A Dangerous Mission

Christian evangelists are flocking to a special investment zone in North Korea:

For nearly two years, Kenneth Bae, an undercover missionary from Lynnwood, Wash., safely shuttled groups of Christians in and out of North Korea’s Rason Special Economic Zone. In November 2012, Bae’s crusade ended abruptly. The owner of Nations Tour, a China-based front company he formed as a cover to evangelize in the world’s last Stalinist state, Bae was arrested by North Korean agents as he passed through the Wonjong border crossing with a small group of European travelers. The 44-year-old Korean-American was charged with possession of “anti-DPRK literature,” convicted of encouraging foreigners to  “perpetrate hostile acts to bring down [the] government,” and sentenced to 15 years hard labor.

It is relatively rare that North Korea arrests a foreign national, even rarer when one considers that a company like Nations Tour is hardly unique.

The so-called “Business as Mission” movement, which instructs devout Christians to set up companies as vehicles for spiritual outreach, dates back to the 18th century but found new life at the beginning of the 21st. It’s a missionary model that, by definition, assumes a certain amount of risk for those setting out to reach the “unreached.”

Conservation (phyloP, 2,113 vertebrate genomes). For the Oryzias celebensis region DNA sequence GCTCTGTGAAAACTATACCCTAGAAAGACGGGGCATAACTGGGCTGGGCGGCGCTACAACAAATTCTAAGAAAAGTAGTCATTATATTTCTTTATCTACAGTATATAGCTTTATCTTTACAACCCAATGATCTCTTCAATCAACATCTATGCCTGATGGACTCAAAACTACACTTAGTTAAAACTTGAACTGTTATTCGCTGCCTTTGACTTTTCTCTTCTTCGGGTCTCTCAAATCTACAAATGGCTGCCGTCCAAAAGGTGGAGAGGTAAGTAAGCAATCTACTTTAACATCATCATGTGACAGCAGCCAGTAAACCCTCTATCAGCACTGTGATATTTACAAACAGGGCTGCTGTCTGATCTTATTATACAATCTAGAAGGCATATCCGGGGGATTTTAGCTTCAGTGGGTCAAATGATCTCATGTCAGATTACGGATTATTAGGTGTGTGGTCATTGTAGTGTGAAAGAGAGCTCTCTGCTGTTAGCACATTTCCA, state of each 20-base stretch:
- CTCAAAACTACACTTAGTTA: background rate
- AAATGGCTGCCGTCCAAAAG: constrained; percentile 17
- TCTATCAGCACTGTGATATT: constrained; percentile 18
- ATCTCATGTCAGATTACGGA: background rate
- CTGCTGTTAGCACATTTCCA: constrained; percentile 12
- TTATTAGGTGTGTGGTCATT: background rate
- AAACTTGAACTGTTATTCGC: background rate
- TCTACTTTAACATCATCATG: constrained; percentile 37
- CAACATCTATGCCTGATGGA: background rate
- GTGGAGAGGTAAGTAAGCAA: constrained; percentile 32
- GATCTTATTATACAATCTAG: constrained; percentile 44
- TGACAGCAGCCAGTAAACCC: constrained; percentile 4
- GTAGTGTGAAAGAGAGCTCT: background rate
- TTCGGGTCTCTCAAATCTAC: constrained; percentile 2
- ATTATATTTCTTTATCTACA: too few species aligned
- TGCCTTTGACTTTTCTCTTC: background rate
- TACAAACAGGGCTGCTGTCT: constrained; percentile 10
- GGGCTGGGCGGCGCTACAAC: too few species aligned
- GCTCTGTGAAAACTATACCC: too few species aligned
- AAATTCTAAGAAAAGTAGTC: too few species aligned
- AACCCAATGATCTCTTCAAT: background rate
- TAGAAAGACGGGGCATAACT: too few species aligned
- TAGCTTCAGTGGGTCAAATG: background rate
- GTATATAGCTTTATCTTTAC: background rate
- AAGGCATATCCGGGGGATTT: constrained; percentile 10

But the risks haven’t dissuaded the faithful from taking up the cause. Today, there is an extensive, well-financed network of for-profit missions, using shadowy front companies to evangelize in North Korea. Though precise numbers are impossible to pin down, missionary-businesspeople have set up a staggering breadth of enterprises, including tour agencies, bakeries, factories, farms, even schools and orphanages, all in the name of spreading the Good Word.

Justin Rohrlich and Chad O’Carroll describe the 300-square-mile Rason Special Economic Zone as “ground zero for these modern apostles”:

Generations of central planning and Soviet-style inefficiencies have left North Korea in dire need of food, fuel, and just about everything else. The nation’s largest trading partner is neighboring China, from whom it buys much and sells little. With no rational person likely to accept Pyongyang’s terms for foreign direct investment, Kim Jong-un’s regime has few options. “The only people willing to do business in North Korea are ones who don’t really care if they make money or not, ones that have other reasons for being there,” says economist and investment strategist Patrick Chovanec, who has visited and analyzed North Korea extensively.